Virginians to vote on two constitutional amendments

This is an archived article and the information in the article may be outdated. Please look at the time stamp on the story to see when it was last updated.

VIRGINIA – Faced with an already crowded ballot, Virginians will also be asked whether to amend the state constitution.

Two constitutional amendments are on Tuesday’s ballot.

The first deals with Virginia’s right-to-work-law, which prohibits businesses from requiring employees to join a labor union as a condition of their employment.

The amendment asks whether the law should be made a part of the constitution, which would make it harder to overturn in the future. It has been on the books for nearly seventy years and is a staple of elected leaders pitch that Virginia is a “business friendly” state.

Supporters of the amendment, including the Virginia Chamber of Commerce, say making it a part of the constitution would protect workers rights and help attract new business.

“Basically giving people a choice about whether or not a union is right for them is something we think we think is worth preserving,” said Ryan Dunn of the Virginia Chamber in an interview which aired on News 3.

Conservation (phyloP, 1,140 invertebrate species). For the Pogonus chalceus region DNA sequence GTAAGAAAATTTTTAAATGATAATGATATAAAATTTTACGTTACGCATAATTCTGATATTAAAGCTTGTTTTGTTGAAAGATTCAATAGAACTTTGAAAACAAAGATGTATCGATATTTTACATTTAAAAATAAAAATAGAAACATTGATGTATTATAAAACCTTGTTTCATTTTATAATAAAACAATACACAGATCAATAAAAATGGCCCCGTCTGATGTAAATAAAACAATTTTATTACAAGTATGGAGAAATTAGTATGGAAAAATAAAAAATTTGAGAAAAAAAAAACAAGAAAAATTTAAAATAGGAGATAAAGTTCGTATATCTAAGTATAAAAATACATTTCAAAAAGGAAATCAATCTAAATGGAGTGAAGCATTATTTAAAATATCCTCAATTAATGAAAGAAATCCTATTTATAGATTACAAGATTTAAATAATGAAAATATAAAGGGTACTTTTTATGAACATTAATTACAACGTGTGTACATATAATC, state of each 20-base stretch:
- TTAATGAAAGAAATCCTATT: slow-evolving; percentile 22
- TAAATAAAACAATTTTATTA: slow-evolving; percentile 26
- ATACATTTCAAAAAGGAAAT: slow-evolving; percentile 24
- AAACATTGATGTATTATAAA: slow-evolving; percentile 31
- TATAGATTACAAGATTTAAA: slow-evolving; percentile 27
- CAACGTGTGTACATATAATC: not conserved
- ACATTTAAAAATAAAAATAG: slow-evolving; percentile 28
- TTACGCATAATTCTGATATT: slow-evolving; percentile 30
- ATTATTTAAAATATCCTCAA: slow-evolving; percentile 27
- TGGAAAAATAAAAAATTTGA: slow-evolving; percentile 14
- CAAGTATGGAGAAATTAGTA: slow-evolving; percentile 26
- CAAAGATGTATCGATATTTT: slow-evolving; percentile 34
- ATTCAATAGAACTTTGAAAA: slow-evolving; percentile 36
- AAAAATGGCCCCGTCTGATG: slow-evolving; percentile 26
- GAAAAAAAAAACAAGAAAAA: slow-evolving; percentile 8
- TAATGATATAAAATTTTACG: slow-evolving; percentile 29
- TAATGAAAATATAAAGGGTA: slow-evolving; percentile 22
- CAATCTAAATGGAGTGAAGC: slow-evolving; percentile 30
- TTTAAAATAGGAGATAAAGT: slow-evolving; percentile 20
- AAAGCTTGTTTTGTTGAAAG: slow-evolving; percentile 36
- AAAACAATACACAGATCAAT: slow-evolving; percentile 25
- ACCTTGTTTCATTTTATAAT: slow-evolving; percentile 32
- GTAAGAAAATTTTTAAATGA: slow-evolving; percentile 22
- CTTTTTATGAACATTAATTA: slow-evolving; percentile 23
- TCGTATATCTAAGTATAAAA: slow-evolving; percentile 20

Labor leaders say the law is not being under attack  and an amendment is unnecessary. Richmond Machinists Union leader Russell Wade said the law “has been a state law since 1947. To my knowledge it has never been challenged.”

The second amendment on the ballot would authorize the General Assembly to pass a law that would let cities and counties allow surviving spouses of first responders killed in the line of duty to get tax breaks on their personal property bills.

Similar ordinances already apply to surviving spouses of military members. The tax break would end if the spouse remarries. The amendment has faced little opposition, except from those who point out that localities would lose out on some tax revenue.